The Eagles’ Don Henley calls Kanye West ‘arrogant’ and Frank Ocean ‘a talentless little prick’

Henley previously threatened to sue Ocean for sampling 'Hotel California' in a track

Eagles‘ Don Henley has criticised both Kanye West and Frank Ocean in a new interview.

Henley, who recently released his latest solo album ‘Cass County’, was embroiled in a row with Ocean last year after the singer sampled his band’s classic ‘Hotel California’ without permission.

After threatening to sue, Henley proceeded to label Ocean as egotistical last year. Now, in interview with The Guardian, the veteran songwriter said of the issue: “Some of these young kids have grown up in a world that doesn’t understand or respect copyright material or intellectual property. They look at songs as interactive playthings.”


Henley added: “I didn’t think [Ocean] was cool. I thought he was a talentless little prick. And I still do.”

Ocean previously insisted that he was “paying homage” to Henley on his track ‘American Wedding’ and didn’t deserve to be sued. Writing online he said: “Ain’t this guy rich as fuck? Why sue the new guy? I didn’t make a dime off that song. I released it for free. If anything I’m paying homage.”


Speaking about West, Henley said: “I don’t like him, either. He won’t be president. He’s either incredibly arrogant or incredibly insecure, or some combination of the two.”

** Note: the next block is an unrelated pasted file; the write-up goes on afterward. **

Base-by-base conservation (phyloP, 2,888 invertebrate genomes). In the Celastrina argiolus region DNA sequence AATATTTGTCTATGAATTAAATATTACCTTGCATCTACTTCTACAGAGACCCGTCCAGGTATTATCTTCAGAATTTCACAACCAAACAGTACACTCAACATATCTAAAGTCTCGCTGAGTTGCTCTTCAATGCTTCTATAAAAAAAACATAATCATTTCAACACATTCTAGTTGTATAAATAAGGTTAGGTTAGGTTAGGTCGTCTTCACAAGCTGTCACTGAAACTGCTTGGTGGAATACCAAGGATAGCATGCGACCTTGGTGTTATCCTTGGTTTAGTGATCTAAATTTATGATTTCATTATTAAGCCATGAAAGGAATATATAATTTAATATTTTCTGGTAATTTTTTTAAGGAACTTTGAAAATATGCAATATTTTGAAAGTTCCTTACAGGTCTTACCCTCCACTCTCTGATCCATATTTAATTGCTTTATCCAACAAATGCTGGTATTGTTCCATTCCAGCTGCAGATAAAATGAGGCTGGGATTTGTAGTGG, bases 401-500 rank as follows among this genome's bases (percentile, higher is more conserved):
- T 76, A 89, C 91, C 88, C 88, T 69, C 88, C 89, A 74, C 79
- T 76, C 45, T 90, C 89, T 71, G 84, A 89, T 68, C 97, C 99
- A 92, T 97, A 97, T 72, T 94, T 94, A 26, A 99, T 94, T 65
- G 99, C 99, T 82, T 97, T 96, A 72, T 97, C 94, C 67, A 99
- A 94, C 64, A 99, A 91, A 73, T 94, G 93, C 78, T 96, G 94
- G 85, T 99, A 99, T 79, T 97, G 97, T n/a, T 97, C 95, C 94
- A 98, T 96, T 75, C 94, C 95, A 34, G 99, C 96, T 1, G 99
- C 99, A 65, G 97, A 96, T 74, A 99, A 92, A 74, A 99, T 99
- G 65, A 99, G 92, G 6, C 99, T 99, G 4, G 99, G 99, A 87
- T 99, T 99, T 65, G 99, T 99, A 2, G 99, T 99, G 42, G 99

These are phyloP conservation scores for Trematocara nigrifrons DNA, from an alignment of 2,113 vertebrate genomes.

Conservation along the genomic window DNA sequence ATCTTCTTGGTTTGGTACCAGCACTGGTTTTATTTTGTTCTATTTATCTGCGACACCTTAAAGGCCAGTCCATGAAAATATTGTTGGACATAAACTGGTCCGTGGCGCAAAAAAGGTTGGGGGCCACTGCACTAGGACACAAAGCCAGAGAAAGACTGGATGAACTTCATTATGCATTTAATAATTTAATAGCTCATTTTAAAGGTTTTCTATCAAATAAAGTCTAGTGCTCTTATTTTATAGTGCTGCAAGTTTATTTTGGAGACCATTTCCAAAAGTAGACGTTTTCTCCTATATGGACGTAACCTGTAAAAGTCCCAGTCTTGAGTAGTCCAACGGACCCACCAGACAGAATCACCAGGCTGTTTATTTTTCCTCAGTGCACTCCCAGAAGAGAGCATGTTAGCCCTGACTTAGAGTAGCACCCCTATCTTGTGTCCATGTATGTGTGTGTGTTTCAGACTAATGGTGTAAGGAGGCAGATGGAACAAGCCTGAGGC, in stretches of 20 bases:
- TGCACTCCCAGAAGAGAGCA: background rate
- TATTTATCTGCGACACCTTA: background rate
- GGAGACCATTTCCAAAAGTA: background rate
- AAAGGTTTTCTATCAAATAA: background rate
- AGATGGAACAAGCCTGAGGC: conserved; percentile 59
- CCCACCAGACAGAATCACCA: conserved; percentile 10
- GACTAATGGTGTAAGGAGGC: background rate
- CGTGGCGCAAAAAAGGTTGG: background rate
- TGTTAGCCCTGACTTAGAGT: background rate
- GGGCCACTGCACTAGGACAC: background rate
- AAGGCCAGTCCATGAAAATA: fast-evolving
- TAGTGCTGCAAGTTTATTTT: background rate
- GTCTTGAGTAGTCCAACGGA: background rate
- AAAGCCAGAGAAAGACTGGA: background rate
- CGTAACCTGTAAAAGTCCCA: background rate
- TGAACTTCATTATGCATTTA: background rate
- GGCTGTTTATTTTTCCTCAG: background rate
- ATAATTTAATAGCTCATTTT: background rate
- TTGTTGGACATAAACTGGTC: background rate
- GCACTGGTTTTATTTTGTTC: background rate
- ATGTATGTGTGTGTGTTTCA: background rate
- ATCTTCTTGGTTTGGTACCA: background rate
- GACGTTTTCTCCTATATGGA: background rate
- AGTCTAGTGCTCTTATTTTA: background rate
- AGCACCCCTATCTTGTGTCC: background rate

The Eagles are also taking legal action against a fan who showed rare concert footage of the band performing live at a screening in his cinema in Connecticut last year.

Henley and bandmate Glenn Frey are suing gig archivist William Shelley after he allegedly “refused” to pull the screening of unlicensed footage earlier this year. The band accuse the man of copyright violation in a lawsuit filed at the Brooklyn Federal Court and say that he is trying to “bolster his reputation as a purported music industry ‘insider’ with close connections and ties to many classic rock greats”.

Henley and Frey are seeking to reclaim the footage of their concert as well as his entire archive, which reportedly runs to over 10,000 hours of material including live performances from bands including Pink Floyd, Fleetwood Mac and The Rolling Stones among dozens of others. It is estimated that Shelley has 100,000 reels of film collected since the 1970s.